Annual activity report to the 2009 Parliament

The report presents the conclusions made on the basis of the audit findings as well as summaries of the audit findings that are of material importance to Parliament. The report also assesses whether positions adopted by Parliament on the basis of reports of the Audit Committee have resulted in any measures. Furthermore, the report presents a review of the National Audit Office’s activities and their effectiveness during the 2008 budget year.

Main content

The National Audit Office’s report on its activities has followed the implementation of positions approved by Parliament on the basis of reports issued by the Parliamentary Audit Committee. On the basis of a position taken by Parliament concerning the need to avoid excessive borrowing from the viewpoint of liquidity and the state’s cash management, as an indispensable measure the 2009 Budget included a provision according to which, if the central government’s liquidity permits, a budgeted loan in an item does not have to be withdrawn to the extent that revenues accumulated in other budget items exceed the corresponding budgeted estimates. The legal framework of the state’s cash management is being evaluated in connection with an overall reform of legislation concerning the budget. A draft report on an international comparison that was conducted to prepare a new basic study concerning tax subsidies as required by Parliament was completed in May 2009. In future attention should be paid to improving information regarding tax subsidies. As a result of the financial crisis and growing public debt as well as the lack of sustainability, it will be necessary in future to consider the expansion of the tax base, and the new study concerning tax subsidies is even more timely in order to prepare for this.

Devoting attention to productivity in the central government, and more broadly to the development of productivity in the public sector, is extremely important for the functioning of the economy in the current economic situation. The central government and general government face a developing sustainability gap that amounts to roughly 5% of GDP. For economic and fiscal policy reasons and owing to the ageing of the population and the related decline in the supply of labour as well as the need to prepare for climate and environmental change, the systematic improvement of productivity and efficiency in public administration and service production must continue. In the National Productivity Programme and efforts to improve efficiency and effectiveness in the public sector in general, greater attention must be paid to efficiency as a whole, which means managing more clearly the economy and overall productivity of activities, the return on capital and other dimensions of productivity besides labour productivity. Improving energy and environmental efficiency should be made an important area of productivity and efficiency work in the public sector as well. Improving economy and productivity requires the skilful management of change. Ministries’ steering and management particularly need to be strengthened. The productivity objectives that are approved by ministries as an essential part of performance management have gaps. Productivity objectives were set for only 40 per cent of government agencies in result agreements. Evaluating the current state of performance management on the basis of the setting of result objectives concerning economy and true and fair information in final accounts concerning these objectives, essential changes did not take place in performance management compared with past years.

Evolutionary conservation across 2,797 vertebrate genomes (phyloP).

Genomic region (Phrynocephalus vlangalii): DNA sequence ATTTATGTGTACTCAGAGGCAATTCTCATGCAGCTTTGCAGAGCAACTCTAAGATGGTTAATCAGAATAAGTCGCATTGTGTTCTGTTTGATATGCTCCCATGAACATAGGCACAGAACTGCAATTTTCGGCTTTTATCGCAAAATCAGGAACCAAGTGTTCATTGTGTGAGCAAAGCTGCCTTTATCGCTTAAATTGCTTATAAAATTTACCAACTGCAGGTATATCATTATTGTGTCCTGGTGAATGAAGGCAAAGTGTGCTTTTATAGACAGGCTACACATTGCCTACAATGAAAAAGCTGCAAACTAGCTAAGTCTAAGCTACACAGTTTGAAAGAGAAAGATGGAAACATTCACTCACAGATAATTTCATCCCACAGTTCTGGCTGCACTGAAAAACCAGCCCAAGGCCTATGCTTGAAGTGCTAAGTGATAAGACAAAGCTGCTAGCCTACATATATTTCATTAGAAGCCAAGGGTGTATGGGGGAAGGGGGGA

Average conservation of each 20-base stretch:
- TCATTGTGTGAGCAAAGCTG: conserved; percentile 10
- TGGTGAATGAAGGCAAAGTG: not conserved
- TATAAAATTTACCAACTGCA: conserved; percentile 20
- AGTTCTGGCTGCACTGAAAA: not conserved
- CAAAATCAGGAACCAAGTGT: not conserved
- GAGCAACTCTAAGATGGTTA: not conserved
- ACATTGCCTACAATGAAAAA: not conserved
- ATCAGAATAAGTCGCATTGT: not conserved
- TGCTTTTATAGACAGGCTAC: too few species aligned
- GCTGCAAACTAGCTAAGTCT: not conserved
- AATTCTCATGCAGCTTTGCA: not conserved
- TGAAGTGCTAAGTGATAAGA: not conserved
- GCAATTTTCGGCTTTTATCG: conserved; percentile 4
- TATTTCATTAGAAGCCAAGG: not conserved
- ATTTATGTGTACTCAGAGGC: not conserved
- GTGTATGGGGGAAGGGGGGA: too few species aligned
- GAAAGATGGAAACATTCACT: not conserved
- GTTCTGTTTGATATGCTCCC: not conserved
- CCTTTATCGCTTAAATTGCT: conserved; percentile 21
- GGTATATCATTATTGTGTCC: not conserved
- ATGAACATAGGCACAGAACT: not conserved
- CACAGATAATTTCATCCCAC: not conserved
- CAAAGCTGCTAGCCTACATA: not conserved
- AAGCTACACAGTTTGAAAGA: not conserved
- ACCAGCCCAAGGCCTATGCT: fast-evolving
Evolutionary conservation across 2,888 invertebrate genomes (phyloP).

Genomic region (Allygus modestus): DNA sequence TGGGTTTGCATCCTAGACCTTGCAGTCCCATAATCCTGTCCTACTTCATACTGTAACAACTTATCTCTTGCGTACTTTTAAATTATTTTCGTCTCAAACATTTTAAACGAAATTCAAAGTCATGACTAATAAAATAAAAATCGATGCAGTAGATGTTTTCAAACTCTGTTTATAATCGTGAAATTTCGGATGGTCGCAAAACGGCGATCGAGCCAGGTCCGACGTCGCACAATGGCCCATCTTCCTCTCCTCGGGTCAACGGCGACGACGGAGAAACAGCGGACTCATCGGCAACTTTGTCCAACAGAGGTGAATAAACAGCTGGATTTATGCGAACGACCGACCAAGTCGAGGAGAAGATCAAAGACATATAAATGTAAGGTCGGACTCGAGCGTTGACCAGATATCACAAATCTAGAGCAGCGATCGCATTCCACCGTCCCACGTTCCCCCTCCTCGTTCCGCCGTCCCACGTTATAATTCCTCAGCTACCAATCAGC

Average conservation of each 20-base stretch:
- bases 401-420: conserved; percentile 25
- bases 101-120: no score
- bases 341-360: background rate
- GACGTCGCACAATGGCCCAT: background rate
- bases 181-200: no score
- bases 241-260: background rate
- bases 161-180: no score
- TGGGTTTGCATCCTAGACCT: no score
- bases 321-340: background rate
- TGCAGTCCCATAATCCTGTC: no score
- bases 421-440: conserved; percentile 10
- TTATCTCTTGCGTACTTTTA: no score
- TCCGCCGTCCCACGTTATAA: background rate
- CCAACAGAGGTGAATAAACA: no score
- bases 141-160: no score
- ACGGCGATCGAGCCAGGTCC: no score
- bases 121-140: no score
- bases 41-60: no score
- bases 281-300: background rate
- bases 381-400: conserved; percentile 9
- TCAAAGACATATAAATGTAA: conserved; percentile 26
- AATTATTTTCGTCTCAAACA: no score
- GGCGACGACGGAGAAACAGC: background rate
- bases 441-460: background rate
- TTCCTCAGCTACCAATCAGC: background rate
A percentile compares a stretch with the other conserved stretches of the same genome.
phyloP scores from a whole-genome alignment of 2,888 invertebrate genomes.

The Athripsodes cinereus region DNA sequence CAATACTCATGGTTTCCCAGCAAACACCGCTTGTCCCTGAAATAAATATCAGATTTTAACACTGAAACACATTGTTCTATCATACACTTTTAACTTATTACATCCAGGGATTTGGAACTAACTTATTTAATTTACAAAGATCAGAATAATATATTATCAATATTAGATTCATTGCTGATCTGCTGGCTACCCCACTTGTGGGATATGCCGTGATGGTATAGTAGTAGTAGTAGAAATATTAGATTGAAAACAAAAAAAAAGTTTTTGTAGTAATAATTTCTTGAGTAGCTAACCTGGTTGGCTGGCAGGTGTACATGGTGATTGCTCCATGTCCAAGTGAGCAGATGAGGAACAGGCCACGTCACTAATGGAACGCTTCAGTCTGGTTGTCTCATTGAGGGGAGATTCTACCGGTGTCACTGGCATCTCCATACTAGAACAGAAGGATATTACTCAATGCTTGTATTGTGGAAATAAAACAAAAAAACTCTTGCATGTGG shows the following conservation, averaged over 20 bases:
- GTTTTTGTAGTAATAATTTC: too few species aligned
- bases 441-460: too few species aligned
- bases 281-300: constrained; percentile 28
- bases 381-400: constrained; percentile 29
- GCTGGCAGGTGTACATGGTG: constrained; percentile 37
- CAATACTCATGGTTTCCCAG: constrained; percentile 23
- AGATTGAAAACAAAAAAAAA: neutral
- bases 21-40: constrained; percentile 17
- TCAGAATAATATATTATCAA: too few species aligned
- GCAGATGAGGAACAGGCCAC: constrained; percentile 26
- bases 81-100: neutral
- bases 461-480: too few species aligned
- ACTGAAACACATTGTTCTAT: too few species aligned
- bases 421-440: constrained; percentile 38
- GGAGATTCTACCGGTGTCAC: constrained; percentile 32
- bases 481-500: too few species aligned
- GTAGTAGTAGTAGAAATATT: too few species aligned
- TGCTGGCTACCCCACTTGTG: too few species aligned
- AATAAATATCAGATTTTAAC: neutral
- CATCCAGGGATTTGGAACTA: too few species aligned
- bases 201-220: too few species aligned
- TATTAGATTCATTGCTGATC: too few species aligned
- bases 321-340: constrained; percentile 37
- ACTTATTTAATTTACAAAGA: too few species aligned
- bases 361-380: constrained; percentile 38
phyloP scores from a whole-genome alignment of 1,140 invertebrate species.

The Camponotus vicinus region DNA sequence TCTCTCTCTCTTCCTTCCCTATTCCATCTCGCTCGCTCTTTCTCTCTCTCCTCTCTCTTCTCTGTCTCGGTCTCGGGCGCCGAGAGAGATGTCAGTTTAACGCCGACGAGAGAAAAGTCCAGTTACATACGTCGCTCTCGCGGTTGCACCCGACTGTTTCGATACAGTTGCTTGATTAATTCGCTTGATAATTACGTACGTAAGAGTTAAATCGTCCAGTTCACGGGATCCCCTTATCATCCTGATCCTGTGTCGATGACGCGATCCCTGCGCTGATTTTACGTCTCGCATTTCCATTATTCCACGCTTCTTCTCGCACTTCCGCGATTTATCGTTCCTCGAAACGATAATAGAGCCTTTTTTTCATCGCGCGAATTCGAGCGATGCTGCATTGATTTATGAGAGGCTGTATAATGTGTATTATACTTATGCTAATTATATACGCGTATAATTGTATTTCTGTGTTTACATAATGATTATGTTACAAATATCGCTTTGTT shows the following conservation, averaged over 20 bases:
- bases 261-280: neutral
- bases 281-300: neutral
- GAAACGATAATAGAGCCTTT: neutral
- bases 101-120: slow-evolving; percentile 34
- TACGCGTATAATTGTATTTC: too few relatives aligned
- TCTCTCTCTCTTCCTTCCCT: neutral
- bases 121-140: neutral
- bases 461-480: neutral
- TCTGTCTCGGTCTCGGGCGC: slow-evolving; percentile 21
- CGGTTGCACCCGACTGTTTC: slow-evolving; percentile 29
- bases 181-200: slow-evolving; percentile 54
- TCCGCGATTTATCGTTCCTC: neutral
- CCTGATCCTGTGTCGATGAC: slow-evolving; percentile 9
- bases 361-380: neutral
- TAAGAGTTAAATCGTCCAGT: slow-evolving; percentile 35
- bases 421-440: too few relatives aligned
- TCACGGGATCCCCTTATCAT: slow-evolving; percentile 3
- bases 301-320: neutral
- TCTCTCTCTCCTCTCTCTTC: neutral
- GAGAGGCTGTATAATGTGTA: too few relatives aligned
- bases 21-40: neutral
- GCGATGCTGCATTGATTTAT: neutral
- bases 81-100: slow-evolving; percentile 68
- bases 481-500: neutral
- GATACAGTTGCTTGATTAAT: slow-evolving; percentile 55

In 2008 auditing the quality of legislation as part of central legislation in the field of welfare services and concerning central government transfers to local government. On the basis of audits, challenges for the quality of legislation in the field of welfare services result from the fact that legislation is both broad and vague and also incoherent and fragmented. This weakens policy effectiveness, cost-effectiveness and the evaluation of cost impacts. From a financial viewpoint using legislation to address shortcomings is not always an appropriate way to resolve problems in the audited services. Clear and sufficiently detailed legislation is necessary to ensure the implementation of equality, as guaranteed in the Constitution. In legislation, including grounds, the adequacy of economic resources, local self-government and citizens’ equal opportunities to receive services should be prioritised more clearly in relation to one another in matters where policy-makers wield discretionary power. Policy effectiveness and cost-effectiveness in arranging health-care services are clearly weakened By the present multichannel financing system. Data protection provisions in special legislation also needs to be clarified. Although the preparation of the reform of central government transfers to local government, which entered into force at the beginning of 2006, was found to be well implemented as a rule, in the audit attention was drawn to the vague nature of evaluations of effectiveness and the understandability of legislation. The content of legislation is ultimately up to the legislator’s political judgment. Legally and from the viewpoint of carrying out Parliament’s will, the reform cannot be reproached. Viewed from a long-term economic perspective, however, the approved policies cannot be considered prudent in all respects. Future reforms of central government transfers to local government should, in the opinion of the National Audit Office, strive more strongly to apply principles regarding good state aid, particularly to the clearly calculatory nature of central government transfers and other central government funding on the basis of standard costs and to seeing that the financing system encourages efficient activities.